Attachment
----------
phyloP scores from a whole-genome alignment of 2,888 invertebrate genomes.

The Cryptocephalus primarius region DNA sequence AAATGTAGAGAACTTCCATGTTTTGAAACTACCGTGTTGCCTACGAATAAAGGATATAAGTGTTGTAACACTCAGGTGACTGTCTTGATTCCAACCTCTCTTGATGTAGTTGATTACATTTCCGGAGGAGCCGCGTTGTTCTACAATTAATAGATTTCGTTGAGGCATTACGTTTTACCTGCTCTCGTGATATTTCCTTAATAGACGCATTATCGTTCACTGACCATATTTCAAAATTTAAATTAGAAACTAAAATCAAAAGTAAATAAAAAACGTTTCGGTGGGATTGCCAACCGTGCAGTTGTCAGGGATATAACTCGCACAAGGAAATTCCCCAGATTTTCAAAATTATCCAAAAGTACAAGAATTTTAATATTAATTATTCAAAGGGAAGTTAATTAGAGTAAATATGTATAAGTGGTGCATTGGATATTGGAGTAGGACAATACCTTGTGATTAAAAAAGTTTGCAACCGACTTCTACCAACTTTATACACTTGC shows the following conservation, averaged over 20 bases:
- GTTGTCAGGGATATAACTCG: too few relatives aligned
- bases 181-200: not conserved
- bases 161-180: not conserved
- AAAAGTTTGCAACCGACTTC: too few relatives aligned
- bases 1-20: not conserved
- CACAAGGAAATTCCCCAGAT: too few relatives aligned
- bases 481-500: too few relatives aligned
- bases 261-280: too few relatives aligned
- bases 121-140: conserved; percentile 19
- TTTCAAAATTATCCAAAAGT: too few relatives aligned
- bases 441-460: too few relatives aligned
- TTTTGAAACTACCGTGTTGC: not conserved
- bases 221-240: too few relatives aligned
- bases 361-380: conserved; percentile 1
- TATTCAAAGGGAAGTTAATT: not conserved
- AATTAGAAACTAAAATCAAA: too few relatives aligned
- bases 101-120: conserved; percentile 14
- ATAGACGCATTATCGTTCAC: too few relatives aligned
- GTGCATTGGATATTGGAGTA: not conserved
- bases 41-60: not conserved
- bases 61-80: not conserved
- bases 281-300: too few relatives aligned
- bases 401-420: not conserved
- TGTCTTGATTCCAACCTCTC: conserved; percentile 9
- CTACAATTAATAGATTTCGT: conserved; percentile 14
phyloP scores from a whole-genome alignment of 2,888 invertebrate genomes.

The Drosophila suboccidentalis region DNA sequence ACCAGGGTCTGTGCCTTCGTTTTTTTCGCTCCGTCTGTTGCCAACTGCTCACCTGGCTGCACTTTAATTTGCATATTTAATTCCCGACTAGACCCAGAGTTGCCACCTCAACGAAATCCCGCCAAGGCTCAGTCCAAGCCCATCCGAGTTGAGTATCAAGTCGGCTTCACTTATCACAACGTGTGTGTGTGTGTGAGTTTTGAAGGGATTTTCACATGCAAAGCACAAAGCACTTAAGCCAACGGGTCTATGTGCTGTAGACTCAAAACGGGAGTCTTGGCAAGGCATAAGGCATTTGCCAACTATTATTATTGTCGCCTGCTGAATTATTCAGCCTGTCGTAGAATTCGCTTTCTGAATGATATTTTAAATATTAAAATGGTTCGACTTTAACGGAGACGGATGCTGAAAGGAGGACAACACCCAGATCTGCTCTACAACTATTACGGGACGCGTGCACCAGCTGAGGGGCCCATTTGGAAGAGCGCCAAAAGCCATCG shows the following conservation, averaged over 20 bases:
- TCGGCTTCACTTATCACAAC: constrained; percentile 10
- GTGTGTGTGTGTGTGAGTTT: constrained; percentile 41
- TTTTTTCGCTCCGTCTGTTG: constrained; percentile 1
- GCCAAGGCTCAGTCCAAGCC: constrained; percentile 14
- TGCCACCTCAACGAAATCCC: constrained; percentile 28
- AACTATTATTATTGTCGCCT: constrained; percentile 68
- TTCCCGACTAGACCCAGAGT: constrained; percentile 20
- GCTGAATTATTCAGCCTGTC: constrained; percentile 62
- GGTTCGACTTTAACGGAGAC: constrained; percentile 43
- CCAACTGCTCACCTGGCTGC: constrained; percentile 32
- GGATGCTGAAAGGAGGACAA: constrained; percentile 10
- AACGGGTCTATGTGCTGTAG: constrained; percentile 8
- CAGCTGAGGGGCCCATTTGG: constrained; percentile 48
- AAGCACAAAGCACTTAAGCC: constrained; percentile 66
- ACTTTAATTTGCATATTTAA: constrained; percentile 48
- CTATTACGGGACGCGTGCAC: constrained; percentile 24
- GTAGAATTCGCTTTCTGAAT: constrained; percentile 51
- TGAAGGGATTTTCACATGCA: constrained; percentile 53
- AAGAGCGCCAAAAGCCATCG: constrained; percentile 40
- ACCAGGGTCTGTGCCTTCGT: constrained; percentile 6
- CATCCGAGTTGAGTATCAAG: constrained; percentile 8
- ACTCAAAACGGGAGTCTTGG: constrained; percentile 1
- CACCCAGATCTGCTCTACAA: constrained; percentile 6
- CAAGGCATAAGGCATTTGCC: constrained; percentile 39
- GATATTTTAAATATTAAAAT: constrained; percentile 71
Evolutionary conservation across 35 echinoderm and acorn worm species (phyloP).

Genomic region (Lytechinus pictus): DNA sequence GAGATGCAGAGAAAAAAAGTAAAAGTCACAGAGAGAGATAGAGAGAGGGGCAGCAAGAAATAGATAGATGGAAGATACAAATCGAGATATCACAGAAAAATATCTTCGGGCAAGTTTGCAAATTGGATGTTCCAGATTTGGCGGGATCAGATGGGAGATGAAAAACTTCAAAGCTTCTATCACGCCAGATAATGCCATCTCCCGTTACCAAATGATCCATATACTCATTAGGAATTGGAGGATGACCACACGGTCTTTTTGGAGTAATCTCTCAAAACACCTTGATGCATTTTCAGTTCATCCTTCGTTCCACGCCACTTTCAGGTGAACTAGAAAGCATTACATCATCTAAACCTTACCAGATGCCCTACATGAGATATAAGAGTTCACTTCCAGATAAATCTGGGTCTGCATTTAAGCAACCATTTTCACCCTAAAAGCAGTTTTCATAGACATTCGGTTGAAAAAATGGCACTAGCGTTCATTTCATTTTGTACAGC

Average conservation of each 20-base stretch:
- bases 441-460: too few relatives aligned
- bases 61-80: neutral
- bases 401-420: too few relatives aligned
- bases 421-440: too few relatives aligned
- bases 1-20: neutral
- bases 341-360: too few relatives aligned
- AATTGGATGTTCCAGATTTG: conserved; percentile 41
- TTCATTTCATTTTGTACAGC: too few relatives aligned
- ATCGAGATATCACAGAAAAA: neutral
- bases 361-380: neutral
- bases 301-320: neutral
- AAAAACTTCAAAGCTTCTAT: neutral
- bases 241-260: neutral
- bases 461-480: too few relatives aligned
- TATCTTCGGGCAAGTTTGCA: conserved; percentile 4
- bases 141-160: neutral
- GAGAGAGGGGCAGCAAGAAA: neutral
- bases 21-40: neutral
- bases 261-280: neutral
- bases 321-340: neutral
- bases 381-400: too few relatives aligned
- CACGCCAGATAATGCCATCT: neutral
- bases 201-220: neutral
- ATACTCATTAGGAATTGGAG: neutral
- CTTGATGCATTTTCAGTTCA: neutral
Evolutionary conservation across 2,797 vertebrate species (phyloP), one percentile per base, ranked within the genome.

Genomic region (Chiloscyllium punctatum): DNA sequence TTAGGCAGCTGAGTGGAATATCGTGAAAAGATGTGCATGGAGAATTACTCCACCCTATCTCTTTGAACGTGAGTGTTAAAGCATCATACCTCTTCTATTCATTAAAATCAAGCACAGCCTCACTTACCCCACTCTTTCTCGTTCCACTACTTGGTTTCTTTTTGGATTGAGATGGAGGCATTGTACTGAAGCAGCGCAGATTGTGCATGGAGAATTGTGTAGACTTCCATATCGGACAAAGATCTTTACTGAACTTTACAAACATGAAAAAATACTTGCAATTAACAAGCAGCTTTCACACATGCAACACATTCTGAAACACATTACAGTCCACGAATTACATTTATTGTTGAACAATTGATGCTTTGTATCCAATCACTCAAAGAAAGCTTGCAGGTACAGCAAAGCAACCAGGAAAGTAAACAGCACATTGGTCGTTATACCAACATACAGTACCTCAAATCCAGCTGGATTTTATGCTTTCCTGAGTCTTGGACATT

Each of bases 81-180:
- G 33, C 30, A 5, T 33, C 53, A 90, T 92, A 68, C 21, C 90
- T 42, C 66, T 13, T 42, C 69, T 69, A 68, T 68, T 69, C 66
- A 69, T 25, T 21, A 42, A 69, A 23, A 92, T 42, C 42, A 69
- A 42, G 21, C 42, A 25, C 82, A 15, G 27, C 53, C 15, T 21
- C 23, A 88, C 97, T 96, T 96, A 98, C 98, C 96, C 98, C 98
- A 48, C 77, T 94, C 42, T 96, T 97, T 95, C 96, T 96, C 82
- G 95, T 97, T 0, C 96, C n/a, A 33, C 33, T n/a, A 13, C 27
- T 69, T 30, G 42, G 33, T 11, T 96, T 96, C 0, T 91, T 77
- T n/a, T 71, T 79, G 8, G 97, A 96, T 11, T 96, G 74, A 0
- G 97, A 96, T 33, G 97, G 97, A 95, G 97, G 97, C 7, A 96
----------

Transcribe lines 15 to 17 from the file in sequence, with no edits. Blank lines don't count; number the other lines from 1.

- bases 221-240: too few relatives aligned
- bases 361-380: conserved; percentile 1
- TATTCAAAGGGAAGTTAATT: not conserved